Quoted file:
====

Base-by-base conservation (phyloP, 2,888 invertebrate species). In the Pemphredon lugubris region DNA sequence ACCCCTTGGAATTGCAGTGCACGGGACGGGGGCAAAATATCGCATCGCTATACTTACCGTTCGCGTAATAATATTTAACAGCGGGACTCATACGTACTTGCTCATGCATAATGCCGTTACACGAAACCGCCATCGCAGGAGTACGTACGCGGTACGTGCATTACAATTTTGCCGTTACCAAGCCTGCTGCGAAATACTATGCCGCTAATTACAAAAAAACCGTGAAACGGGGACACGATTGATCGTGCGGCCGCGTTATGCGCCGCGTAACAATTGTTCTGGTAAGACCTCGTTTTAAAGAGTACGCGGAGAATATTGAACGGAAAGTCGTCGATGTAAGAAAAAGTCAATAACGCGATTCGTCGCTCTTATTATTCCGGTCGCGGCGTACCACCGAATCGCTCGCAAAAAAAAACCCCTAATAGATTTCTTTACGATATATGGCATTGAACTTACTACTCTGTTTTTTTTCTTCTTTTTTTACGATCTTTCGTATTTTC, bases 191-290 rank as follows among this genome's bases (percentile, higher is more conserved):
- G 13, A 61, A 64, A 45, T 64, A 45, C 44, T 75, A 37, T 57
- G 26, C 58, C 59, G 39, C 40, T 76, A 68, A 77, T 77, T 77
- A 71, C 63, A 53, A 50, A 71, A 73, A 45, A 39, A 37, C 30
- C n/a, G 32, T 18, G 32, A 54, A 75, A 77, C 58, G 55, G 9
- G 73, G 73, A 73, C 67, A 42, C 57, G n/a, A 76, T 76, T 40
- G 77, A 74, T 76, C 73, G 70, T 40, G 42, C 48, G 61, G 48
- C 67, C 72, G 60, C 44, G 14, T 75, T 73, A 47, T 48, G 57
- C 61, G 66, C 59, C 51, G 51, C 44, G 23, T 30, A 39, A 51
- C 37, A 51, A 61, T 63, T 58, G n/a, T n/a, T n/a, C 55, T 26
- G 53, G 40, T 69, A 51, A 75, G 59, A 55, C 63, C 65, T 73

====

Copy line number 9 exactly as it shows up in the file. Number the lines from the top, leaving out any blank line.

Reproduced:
- C 61, G 66, C 59, C 51, G 51, C 44, G 23, T 30, A 39, A 51